33 Changkuoth JIATH 13/06/1999 185 74 Gipplsand Power
34 Thomas BOYD 29/01/1999 191 75 Murray Bushrangers
35 Tom MCCARTIN 30/12/1999 192 86 Geelong Falcons
36 Cody HENNESS 7/02/1999 193 88 Gippsland Power
37 Joshua JASKA 26/02/1998 193 76 Geelong Falcons
38 Lloyd MEEK 22/04/1998 202 104 GWV Rebels
39 Hudson GARONI 14/01/2000 193 92 Murray Bushrangers
40 Julian PATTERSON 14/05/1998 203 81 Gipplsand Power
41 Aaron DARLING 24/01/1999 178 83 Dandenong Stingrays

Weekend That Was – Round 8

A MATCH-WINNING goal from Harry Benson saved the Geelong Falcons from dropping their first game of the season in what could have been the upset of the season to date. The Falcons were playing bottom-of-the-table Calder Cannons in what was predicted to be anything but close. But to the Cannons’ credit they stood up and produced an impressive performance to remarkably lead at the final change before a nine-goal last quarter saw both teams going head-to-head to try and snatch the four points. Geelong prevailed 11.11 (77) to 11.7 (73)

Benson collected 29 disposals, four marks, eight clearances, seven inside 50s, five rebounds and laid 11 tackles to be the AFL Draft Central TAC Cup Player of the Week. Others that stood out included Cassidy Parish – 27 disposals (15 contested), nine clearances and four tackles, as well as Gryan Miers (23 disposals, four marks, six clearances, five inside 50s and two goals and Sam Wolfenden (18 disposals and 10 rebounds).

For Calder, captain Brad Bernacki amassed a whopping 39 disposals (19 contested at 59 per cent efficiency), five marks, six clearances and seven inside 50s. Bottom-age talent Jack Bytel had 32 disposals of his own, 22 of which were contested, as well as seven inside 50s and five clearances. Top prospect Noah Balta had another strong performance with 21 disposals (67 per efficiency), six marks, 17 hitouts, four clearances, five inside 50s, seven rebounds and two goals.

Oakleigh Chargers spoiled Murray Bushrangers’ hold on second spot, with the metropolitan team knocking off the Bushrangers by 15 points. Trailing by 28 points at the final break, the Bushrangers booted four goals to two in the last term to try and hit back, but it was not quite enough, going down 12.11 (83) to 9.14 (68).

Toby Wooller provided a target up forward and through the middle with 16 disposals, seven marks, six inside 50s, seven tackles and three goals for the Chargers. Jack Higgins continued his good form up forward with three goals, while Xavier O’Neill and Lachlan Bugeja had 24 tackles between them.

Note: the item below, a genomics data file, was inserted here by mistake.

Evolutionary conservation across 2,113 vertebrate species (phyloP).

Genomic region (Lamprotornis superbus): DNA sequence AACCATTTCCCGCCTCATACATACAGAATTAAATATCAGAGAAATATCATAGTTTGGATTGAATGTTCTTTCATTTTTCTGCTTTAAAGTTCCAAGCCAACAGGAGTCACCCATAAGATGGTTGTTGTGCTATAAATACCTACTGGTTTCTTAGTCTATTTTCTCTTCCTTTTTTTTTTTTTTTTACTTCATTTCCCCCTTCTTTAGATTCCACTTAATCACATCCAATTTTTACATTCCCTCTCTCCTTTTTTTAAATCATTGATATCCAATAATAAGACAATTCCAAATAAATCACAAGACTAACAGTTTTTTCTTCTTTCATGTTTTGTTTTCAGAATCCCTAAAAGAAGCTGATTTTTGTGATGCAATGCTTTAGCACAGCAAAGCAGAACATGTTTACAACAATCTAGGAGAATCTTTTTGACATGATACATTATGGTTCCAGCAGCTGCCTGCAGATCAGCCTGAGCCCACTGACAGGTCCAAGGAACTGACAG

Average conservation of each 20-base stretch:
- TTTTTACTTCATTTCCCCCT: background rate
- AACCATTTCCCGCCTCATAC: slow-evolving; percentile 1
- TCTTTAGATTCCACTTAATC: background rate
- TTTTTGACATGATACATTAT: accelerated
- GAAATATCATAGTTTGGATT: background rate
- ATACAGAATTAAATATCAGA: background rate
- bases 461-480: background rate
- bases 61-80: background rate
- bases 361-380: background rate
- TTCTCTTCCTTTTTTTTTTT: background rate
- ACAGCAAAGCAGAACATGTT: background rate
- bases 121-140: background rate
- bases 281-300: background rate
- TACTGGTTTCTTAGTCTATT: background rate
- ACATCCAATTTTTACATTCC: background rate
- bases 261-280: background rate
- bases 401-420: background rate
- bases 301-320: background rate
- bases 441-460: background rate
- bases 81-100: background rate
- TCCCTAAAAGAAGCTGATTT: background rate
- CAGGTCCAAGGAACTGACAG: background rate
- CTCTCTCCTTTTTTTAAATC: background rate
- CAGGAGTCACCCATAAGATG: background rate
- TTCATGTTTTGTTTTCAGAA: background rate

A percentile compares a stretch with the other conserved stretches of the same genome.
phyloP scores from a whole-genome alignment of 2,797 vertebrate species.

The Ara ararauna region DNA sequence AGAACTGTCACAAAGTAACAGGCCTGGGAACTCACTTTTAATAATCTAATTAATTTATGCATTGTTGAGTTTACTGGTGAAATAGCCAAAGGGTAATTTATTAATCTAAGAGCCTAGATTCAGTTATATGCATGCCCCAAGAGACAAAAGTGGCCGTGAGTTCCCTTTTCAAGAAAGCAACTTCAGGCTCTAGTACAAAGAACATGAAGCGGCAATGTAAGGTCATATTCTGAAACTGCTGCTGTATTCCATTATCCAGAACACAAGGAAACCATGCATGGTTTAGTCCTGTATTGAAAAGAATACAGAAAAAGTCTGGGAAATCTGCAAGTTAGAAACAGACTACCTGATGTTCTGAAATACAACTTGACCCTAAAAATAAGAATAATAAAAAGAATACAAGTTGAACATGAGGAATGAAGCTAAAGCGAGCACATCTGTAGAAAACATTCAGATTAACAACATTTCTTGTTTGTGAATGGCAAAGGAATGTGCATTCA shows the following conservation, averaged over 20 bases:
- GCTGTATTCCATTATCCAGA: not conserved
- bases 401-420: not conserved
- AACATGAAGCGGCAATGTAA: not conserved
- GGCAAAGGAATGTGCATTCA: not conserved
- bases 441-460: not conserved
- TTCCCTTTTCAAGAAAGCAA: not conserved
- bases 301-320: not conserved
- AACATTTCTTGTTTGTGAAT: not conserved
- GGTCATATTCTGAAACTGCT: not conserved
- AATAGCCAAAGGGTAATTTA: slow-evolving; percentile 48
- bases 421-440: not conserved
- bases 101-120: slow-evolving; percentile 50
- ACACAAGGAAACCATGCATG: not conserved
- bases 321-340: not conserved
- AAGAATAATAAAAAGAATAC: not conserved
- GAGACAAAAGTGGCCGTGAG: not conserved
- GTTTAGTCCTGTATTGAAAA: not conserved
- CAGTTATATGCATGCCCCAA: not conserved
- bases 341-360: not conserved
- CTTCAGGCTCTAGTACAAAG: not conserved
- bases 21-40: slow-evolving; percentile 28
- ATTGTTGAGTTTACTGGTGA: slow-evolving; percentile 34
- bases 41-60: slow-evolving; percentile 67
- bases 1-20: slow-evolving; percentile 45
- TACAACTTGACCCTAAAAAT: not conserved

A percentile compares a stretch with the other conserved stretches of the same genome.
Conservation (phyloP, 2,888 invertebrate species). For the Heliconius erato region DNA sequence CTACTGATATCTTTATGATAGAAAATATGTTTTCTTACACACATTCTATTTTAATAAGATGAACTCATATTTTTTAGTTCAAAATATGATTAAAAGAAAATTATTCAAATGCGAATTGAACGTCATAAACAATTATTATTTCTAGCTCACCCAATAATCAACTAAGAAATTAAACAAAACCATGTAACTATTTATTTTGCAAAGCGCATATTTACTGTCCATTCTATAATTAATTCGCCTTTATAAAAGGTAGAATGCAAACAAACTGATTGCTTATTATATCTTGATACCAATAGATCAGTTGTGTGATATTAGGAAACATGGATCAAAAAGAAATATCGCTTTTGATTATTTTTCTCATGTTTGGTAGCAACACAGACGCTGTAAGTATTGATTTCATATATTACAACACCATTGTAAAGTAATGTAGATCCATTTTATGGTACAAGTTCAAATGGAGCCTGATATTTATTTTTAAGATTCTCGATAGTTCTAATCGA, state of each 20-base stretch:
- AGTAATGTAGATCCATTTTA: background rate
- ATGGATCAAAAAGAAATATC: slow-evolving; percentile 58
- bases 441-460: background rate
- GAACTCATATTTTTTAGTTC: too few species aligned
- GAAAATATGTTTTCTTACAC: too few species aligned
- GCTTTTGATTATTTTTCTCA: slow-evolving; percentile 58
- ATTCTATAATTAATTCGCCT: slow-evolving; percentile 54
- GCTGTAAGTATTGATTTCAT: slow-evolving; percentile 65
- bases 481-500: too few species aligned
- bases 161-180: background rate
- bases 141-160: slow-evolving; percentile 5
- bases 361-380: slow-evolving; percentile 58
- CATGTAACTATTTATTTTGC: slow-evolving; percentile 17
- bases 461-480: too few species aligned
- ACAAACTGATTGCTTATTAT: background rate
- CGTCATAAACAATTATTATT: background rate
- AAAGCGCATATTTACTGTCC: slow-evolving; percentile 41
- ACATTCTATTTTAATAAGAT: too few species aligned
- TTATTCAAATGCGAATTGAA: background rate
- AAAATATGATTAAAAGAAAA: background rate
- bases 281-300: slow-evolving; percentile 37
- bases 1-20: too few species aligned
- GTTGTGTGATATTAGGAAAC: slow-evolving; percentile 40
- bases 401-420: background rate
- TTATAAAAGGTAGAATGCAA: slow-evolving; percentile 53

For the Bushrangers, Zane Barzen was slick with 15 disposals at 73 per cent efficiency, as well as six marks, four inside 50s and two goals. Harry Jones had another solid performance with 23 disposals (16 contested), six clearances, three inside 50s and 12 tackles, while Daniel Johnston had 28 hitouts and booted two goals from 16 disposals.


Meanwhile Northern Knights got up over Gippsland Power in a close 14-point win. The Knights were level with the Power at the final break and it took until the 15-minute mark of the last quarter for Kye Agosta to kick truly, before Jack Petruccelle finished with the final two goals of the game for a 13.10 (88) to 11.8 (74) Knights victory.

Petruccelle had five goals from 18 disposals at an elite 83 per cent efficiency, as well as five marks, four inside 50s and four tackles. Sam Binion had 22 disposals (13 contested), six marks, seven clearances, seven inside 50s, 10 tackles and two goals, while Anthony Fable had 16 disposals (14 contested), five clearances, six inside 50s, three rebounds and 10 tackles in a strong inside game.

For Gippsland, Aiden Quigley had 19 disposals (16 contested), six clearances, five inside 50s, four rebounds and a goal, while Callum Porter (19 disposals at 89 per cent efficiency) and Cody Henness (four goals from six marks) were also impressive.

After trailing by two points at half-time, Sandringham Dragons did what they had to in the second half to roll past the Greater Western Victoria Rebels. The Dragons booted nine goals to three in the second half to run away with a 14.9 (93) to 7.12 (54) victory.

Dragons’ captain Hayden McLean was enormous up forward and through the ruck, booting three goals and having 12 hitouts from 17 disposals and nine marks. Hamish Brayshaw continued to have the ball on a string with 32 disposals (75 per cent efficiency), 10 clearances, five inside 50s and two goals, while Lucas Barrett had 10 inside 50s from his 24 disposals to go with his five clearances and six tackles.

For the Rebels, captain Callan Wellings had 26 disposals (16 contested), nine clearances and four inside 50s, while Aiden Domic had 23 disposals, eight clearances and five inside 50s. Jed Hill played the dangerous small forward role well with three goals from 11 disposals (91 per cent efficiency) including two majors on the brink of half-time.

On Sunday, Bendigo Pioneers picked up a vital win against Western Jets, defeating them by 20 points. The Pioneers booted six goals to three in the opening half and then maintained their advantage from there to win 12.10 (82) to 9.8 (62).

Bailey Henderson continued his good form with 32 disposals (72 per cent efficiency), 11 marks, five inside 50s, six rebounds and a goal. Mitchell Kemp was dynamic with his short passing proving effective – recording 83 per cent efficiency to go with his eight marks. Meanwhile Darby Henderson booted three goals from 22 disposals, with a season-high efficiency of 82 per cent.